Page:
I've never been a fan of Gabagool's flatbread sandwiches, called piadina, and at $10 with a side of giardiniera, the house's namesake, with capicola, salami, mozzarella and veggies, was disappointing in a town with so many great sandwiches for under $10.

The gnocchi ($16), on the other hand, was wonderful. Yes, that's the same price you'd pay for the gnocchi made by six-time Beard nominee Cathy Whims at Nostrana. But Gabagool's plate of plump, pillowy potato pasta topped by a sunny-side-up egg was truly delightful, with the fried-to-crisp dumpling dough getting a thin veneer of umami thanks to that egg, along with pancetta, mushrooms and brown butter. MARTIN CIZMAR.

Tiffin Asha

1670 NE Killingsworth St., 503-936-7663, 5-10 pm Thursday-Monday.

When we named Tiffin Asha one of Portland's top five food carts in 2014, it was a scrappy, wife-and-wife, South Indian-inspired food cart on North Mississippi Avenue serving up killer vada doughnut holes, terrific cilantro chutney and a brilliant fusion notion—a chickpea-and-rice-crusted fried chicken sandwich stuffed inside a papery wrap of lentil-rice dosa.

(Thomas Teal)
(Thomas Teal)

Unlike every other cart on this list, Tiffin Asha bypassed fast-casual to run a low-lit, full-service restaurant. The Killingsworth spot has been packed since it opened, serving sweet cocktails and $7 bottles of Pfriem in a tight hallway of tables leading to a busted tuk-tuk. But the new digs upped the prices considerably. That fried chicken dosa, a celiac sufferer's dreamwich at $9, is now $14.50—similar to Chennai Masala's prices in Hillsboro—alongside a raft of eccentric dosa options, including white cheddar ($9) and honey-blue cheese ($10).

If you're not eating light, expect dinner for two to hit $60 with drinks.

Among new items, the rice-coconut appam flatbread ($12) is the most welcome, a delectable layering of textures served with a small cup of delicious coconut-ginger-tinged vegetable stew. A pomegranate-molasses lamb skewer ($14), on the other hand, was overpowered by its sweet-tart fruit. Tiffin's Trilogy, the best value at $15, included two idli rice cakes, five of those wonderful sweet-savory vada holes, and a plain dosa with chutney and deep-flavored sambar. But getting the dosa plain revealed a persistent one-note tang from the ferment—a nag at the palate like needling yeast in a saison. MATTHEW KORFHAGE.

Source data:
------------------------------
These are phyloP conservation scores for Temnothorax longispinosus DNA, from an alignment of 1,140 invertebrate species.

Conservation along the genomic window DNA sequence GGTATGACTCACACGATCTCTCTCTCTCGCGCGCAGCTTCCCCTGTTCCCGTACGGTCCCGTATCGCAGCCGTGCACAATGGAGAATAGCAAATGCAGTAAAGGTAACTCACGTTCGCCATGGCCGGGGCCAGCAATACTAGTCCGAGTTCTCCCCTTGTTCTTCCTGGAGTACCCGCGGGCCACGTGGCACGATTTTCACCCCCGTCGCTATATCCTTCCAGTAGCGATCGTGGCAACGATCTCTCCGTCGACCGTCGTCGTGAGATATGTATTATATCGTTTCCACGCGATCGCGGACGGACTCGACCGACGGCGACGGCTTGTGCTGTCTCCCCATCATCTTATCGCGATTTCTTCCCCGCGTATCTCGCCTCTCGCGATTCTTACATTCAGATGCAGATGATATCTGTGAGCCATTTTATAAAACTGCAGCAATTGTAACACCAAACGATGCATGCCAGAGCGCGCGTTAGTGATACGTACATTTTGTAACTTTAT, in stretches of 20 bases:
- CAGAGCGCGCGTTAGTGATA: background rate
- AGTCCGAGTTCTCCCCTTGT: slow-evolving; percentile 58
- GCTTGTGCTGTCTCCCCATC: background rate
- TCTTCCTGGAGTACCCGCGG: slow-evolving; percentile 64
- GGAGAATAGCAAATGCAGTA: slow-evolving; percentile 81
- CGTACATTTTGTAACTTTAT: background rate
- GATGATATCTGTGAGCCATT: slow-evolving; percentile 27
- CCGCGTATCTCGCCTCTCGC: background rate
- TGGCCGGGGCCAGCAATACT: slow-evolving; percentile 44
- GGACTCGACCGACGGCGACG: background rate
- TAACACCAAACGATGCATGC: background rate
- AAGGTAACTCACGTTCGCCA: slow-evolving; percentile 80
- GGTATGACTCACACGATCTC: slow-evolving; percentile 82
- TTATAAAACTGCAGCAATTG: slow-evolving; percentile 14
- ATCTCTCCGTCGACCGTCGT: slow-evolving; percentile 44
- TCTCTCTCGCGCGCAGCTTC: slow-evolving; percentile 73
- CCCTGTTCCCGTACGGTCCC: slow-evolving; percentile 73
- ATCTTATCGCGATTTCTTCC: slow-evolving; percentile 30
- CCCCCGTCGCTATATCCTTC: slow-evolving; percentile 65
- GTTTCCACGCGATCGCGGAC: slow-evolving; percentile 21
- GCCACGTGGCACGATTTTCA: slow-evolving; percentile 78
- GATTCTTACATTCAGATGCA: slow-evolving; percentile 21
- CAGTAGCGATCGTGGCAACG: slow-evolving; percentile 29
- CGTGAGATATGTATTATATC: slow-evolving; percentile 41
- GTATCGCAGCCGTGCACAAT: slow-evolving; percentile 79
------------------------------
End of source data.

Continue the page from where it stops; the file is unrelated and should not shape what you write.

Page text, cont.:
PDX Sliders

1605 SE Bybee Blvd., 971-717-5271, 11 am-9 pm Sunday-Wednesday, 11 am-11 pm Thursday-Saturday.

PDX Sliders—the tiny-burger food cart permanently lodged in Yelp's user-generated list of best restaurants in America—has gone full-sized.

That includes its new Sellwood space, a 1911 house that was the former home of Cha Cha Cha, and the burgers, which have grown from being exclusively one-handers to a two-hand option.

The restaurant, painted bright red and white, offers plenty of hidey-holes if you want to avoid kids who haven't learned spatial awareness. Go for the burger named after the neighborhood, the Sellwood ($4.50 slider, $9 full), which has beef, bacon, Beecher's aged cheddar, caramelized onions, butter lettuce and aioli on a brioche bun, and drips with grease in a good way.

If you're looking for more meat, the delicious Steel ($5.50 slider, $11 full) is a double patty with caramelized onions and an aioli that overpowers even the patty, American cheese and bacon. Don't skimp on the PDX fries ($3) with truffle salt and fresh parsley, and ask for spiced aioli.

But skip the novelty Hawthorne ($4 slider, $8 full).  Smothered with strawberry preserves, bacon and goat cheese, it's a mess that leaves your hands as sticky as a kindergartner's after a PB&J, taxing the spool of brown paper towels that adorns each table. SOPHIA JUNE.